Dying, Laughing Linocut Print
The first edition of 17, numbered and signed prints. The paper options for this first edition are white or blue handmade paper, as well as Lokta paper.
Printed on handmade paper made from recycled paper shreds. Also printed on Lokta paper.
What is Lokta paper?
Lokta paper is created from the bark of the Daphne Papyrus bush, which only grows in the Himalayas at elevations of 6500 feet. The inner bark is removed, but the root structure is not harmed and regrows, making this a completely sustainable resource!
A lover was telling his beloved
how much he loved her, how faithful
he had been, how self-sacrificing, getting up
at dawn every morning, fasting, giving up
wealth and strength and fame,
all for her.
There was a fire in him.
He didn’t know where it came from,
but it made him weep and melt like a candle.
“You’ve done well,” she said, “but listen to me.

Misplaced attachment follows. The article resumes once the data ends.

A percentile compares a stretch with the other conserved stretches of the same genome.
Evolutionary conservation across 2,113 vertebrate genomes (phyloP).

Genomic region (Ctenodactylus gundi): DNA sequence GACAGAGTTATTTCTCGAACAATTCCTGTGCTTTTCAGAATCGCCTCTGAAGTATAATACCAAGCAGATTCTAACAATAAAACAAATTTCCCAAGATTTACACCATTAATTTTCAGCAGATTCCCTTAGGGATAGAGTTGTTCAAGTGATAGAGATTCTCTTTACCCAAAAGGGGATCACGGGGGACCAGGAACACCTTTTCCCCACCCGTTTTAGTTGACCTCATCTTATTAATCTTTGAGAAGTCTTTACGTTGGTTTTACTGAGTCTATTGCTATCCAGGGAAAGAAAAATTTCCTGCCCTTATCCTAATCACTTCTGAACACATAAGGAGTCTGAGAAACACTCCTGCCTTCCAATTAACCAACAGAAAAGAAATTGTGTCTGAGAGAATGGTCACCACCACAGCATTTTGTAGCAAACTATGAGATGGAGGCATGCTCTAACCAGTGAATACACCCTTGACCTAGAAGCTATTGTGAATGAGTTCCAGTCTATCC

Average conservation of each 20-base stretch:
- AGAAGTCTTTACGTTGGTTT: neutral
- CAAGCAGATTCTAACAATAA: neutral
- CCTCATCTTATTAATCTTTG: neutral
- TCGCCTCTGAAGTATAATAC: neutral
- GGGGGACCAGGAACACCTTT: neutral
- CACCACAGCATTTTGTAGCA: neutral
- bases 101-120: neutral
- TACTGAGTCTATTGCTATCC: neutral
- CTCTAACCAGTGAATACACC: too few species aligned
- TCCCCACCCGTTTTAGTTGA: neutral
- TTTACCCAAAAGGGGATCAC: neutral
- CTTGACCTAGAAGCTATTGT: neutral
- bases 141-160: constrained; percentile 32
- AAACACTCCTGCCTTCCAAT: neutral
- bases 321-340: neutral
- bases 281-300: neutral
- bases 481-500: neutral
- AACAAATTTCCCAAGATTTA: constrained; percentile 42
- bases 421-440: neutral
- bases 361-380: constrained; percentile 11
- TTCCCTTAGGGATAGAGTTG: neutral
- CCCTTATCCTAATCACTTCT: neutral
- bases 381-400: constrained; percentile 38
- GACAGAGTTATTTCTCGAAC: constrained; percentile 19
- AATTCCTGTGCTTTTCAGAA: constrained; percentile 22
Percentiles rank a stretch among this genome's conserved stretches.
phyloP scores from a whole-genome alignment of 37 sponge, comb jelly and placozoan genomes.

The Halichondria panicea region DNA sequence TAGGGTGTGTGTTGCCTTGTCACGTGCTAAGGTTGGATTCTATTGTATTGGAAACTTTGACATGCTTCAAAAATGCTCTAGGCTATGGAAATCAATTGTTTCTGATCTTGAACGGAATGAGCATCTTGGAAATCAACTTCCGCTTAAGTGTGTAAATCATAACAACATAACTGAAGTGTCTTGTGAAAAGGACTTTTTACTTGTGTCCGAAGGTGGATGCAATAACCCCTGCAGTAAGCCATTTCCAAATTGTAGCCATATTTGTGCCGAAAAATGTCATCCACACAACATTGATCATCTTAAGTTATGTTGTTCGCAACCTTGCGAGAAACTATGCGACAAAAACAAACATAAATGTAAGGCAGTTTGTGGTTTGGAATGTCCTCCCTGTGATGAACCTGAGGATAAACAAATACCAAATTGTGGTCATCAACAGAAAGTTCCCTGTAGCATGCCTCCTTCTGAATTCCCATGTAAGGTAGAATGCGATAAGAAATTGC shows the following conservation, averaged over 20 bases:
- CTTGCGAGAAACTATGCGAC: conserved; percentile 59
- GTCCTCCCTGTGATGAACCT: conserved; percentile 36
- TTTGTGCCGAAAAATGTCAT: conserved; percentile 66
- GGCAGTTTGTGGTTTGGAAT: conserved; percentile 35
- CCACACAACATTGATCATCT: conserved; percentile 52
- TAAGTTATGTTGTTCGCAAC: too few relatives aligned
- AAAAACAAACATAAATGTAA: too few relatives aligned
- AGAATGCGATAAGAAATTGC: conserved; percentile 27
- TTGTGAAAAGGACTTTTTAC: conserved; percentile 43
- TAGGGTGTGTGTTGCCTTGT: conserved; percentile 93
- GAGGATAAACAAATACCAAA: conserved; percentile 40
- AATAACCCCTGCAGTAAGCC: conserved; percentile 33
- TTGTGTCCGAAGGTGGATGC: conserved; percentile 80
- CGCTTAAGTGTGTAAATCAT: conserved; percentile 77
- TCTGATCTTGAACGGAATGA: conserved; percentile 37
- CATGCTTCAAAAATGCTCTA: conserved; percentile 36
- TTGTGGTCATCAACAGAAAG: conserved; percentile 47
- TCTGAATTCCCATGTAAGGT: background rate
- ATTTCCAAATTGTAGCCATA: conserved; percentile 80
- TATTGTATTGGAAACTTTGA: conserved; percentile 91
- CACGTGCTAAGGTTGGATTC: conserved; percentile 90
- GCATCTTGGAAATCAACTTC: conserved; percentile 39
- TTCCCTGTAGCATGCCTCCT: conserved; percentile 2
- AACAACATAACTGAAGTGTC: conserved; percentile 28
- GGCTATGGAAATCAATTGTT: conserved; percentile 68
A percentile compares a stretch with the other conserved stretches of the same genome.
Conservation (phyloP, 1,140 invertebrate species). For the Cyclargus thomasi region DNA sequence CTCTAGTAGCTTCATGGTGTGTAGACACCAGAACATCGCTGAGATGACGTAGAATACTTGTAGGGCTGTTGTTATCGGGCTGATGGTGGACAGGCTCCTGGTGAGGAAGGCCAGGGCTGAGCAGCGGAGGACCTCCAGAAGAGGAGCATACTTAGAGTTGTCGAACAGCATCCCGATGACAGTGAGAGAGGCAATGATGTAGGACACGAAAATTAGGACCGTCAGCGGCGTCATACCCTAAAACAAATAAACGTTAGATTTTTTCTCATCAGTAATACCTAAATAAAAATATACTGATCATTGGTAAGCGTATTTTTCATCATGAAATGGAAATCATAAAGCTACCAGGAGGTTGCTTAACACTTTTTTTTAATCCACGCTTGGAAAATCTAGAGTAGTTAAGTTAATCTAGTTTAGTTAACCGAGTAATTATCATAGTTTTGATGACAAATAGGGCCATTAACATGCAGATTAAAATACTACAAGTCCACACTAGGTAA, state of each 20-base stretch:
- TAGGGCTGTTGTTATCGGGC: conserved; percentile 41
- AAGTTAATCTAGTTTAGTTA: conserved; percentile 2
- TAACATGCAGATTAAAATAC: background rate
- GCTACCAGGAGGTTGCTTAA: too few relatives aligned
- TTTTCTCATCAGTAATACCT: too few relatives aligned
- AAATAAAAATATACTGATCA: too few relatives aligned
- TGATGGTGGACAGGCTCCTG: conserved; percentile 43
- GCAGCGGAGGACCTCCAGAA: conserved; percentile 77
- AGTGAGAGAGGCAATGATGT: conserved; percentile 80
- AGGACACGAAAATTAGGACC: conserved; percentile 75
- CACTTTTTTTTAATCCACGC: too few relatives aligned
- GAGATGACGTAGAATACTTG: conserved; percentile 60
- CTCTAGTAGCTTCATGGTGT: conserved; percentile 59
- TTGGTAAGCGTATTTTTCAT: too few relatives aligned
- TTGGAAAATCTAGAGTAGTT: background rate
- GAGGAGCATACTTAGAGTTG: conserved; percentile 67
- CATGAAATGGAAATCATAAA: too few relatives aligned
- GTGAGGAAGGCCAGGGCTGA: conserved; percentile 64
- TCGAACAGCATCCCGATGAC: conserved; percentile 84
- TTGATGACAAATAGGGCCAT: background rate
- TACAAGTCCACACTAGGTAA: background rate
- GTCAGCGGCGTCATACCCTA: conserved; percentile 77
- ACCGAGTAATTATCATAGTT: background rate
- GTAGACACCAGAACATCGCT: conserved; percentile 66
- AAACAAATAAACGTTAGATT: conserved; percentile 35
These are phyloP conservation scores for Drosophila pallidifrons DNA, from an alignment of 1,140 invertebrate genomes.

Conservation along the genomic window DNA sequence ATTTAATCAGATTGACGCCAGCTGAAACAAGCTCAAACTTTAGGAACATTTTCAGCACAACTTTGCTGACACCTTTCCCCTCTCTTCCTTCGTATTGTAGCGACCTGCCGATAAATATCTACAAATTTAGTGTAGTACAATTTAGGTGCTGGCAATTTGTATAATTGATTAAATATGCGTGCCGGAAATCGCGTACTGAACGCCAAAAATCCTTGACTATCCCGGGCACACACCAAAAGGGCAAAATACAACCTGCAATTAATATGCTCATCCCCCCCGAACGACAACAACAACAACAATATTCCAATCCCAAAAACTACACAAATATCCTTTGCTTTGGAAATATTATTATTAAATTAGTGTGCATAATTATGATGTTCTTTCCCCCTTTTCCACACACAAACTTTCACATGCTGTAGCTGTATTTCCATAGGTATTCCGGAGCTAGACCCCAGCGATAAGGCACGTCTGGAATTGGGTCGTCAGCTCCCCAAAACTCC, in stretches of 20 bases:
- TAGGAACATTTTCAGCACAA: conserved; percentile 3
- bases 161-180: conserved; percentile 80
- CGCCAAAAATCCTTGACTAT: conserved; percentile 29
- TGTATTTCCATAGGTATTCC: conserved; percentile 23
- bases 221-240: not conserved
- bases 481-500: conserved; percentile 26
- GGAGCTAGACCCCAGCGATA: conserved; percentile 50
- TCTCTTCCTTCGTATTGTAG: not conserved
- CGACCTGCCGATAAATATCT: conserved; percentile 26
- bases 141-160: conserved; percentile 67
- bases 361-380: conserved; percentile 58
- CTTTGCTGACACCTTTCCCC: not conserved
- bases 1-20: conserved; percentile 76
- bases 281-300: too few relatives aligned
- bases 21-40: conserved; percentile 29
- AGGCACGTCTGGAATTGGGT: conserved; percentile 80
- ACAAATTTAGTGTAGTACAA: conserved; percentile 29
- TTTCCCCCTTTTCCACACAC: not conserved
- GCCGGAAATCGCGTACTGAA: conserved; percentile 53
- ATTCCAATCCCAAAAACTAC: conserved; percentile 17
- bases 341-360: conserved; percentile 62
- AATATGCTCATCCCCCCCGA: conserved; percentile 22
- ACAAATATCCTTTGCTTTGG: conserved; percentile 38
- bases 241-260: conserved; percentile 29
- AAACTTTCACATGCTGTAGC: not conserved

All this is the decor of love, the branches
and leaves and blossoms. You must live
at the root to be a true lover.”
“Where is that! Tell me!”
“You’ve done the outward acts,
but you haven’t died. You must die.”
When he heard that, he lay back on the ground
laughing, and died. He opened like a rose
that drops to the ground and died laughing.
That laughter was his freedom,
and his gift to the eternal.
As moonlight shines back at the sun,
he heard the call to come home, and went.
When light returns to its source,
it takes nothing
of what it has illuminated.
It may have shone on a garbage dump, or a garden,
or in the center of a human eye. No matter.
It goes, and when it does,
the open plain becomes passionately desolate,
wanting it back.
-Jalal ad-Din Muhammad Rumi
Every single one of my prints is hand-printed and not a reproduction.
There are many different printmaking techniques.
Traditional printmaking techniques include relief printing, lithography, intaglio printing, and screen printing. At the moment, I prefer linocut printmaking which is a type of relief printing. All of my prints are created using this process.
First I start by drawing the image desired to carve onto a block of linoleum. Areas to remain the color of the surface being printed on are carved from the block first. Then the ink is rolled onto the uncut surface of the block. I then lay the paper on top of the block, first attaching the tabs that hold the paper in place so that each time I lay down the paper the image is transferred with complete registration. When the paper is removed the image then appears in reverse.